“I thought we had finished the job when I got here,” Mr. Daley said, looking up at 300 West 40th street, a dingy white-stucco building on the corner of Eighth Avenue that houses no fewer than four shops selling sexually explicit DVD’s. It’s already the single largest concentration of such stores in the area, but it could get even bigger. A fifth space in the building is currently vacant, and BID officials said that when they asked the owner, Betty J. Bobrow, for a pledge not to rent out the space to yet another shop that sells sex-related material, she declined.

Down 40th Street are two more sex shops; around the corner are a few more, and yet another, the Digital Palace, lies across Eighth Avenue. “Some of them don’t even have names,” Mr. Daley said, just movie posters in the window and gaudy neon signs promising a smorgasbord of salacity.

The first of the new stores, he said, appeared here. Then they began to promulgate in the heart of the garment district, in the upper 30’s near the Avenue of the Americas.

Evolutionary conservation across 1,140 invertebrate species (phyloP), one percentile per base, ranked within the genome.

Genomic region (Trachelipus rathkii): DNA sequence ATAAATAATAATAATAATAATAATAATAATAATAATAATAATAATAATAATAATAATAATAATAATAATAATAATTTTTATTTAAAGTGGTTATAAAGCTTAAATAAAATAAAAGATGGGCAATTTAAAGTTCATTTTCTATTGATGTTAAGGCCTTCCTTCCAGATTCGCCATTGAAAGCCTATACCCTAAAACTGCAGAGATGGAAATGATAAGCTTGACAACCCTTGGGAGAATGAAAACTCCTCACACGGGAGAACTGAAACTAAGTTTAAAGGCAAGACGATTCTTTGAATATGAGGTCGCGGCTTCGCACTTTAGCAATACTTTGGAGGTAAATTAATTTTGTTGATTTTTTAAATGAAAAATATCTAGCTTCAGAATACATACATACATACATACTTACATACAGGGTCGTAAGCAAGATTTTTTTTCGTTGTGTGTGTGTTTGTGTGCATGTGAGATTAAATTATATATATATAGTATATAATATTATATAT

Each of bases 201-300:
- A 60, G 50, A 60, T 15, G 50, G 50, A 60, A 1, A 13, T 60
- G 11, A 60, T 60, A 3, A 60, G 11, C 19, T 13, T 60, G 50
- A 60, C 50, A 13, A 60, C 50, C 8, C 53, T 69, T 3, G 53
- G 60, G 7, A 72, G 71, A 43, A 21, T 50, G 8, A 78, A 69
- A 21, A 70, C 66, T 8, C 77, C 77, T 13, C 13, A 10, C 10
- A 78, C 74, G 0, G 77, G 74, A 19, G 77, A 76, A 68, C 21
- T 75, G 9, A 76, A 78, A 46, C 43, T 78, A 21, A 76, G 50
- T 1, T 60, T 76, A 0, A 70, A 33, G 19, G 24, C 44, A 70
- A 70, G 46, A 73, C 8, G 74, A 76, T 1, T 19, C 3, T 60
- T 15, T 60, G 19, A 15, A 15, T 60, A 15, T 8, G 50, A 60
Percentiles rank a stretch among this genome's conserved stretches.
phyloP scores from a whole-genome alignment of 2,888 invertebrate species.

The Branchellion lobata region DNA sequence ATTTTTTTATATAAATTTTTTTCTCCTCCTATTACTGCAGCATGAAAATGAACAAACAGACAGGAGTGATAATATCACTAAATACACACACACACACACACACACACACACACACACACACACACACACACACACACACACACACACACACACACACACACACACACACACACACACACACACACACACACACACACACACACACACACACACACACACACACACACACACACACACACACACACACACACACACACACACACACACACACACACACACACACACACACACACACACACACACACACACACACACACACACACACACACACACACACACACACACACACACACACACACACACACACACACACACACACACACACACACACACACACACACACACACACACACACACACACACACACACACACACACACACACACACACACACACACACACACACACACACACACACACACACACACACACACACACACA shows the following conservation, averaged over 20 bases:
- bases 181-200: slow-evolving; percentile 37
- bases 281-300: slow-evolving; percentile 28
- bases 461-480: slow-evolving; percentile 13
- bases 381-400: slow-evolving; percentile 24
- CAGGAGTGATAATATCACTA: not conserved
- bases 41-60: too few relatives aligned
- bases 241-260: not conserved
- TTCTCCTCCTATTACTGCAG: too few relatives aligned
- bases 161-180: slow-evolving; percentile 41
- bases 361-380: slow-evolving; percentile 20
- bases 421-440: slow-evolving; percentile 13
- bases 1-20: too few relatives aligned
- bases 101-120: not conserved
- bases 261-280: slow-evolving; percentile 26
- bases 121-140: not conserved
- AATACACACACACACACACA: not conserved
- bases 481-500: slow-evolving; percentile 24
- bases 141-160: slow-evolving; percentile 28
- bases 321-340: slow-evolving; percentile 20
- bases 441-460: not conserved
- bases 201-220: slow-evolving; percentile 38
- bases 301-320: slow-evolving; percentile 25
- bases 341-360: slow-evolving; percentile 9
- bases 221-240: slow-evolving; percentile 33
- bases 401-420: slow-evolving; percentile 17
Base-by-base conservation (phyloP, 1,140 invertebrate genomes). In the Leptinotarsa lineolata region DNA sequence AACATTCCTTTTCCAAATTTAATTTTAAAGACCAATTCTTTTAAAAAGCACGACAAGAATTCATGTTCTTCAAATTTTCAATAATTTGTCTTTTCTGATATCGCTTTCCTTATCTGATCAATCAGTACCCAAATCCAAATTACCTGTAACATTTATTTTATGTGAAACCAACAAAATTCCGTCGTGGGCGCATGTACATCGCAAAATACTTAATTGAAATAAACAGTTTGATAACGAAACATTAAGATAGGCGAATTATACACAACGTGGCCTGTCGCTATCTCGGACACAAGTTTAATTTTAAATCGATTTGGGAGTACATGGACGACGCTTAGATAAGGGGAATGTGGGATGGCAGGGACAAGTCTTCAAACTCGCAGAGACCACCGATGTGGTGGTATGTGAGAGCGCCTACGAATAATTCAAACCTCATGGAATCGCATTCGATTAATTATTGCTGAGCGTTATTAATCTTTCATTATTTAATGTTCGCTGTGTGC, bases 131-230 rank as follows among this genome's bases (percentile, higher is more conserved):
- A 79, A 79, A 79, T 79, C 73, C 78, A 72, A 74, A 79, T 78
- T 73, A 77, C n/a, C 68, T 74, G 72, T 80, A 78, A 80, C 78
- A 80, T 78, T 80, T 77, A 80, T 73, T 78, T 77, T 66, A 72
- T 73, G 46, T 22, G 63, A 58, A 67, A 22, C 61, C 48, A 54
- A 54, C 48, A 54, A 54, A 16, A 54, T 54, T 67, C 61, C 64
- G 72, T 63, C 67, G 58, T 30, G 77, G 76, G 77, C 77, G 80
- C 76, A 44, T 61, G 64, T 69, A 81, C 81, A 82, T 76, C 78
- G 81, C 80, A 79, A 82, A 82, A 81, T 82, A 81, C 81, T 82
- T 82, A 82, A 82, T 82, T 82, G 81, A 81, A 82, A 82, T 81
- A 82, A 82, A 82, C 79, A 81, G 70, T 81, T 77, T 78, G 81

“Just when we were recovering from globalization, these guys started moving in,” Mr. Daley said, referring the garment district. “And they are discouraging new development.” One of the stores, he said, used to have a sign out front advertising it as “Red Light District.”

Mr. Daley, at least, gets to go home to Staten Island every night. The Rev. Peter Colapietro, pastor of the Holy Cross Roman Catholic Church on 42nd Street, is not so lucky. Three doors down from the church rectory is the Times Square DVD and Video Center, which opened last December.

Father Colapietro says he made inquiries when the store first opened and found out that there was not much he could do.

“You could have an adult-use store in the basement of the church, and if it was in compliance, there’s not much we can do about it,” he said dryly. “The delicatessen next store had to get permission to sell beer, but not these guys.”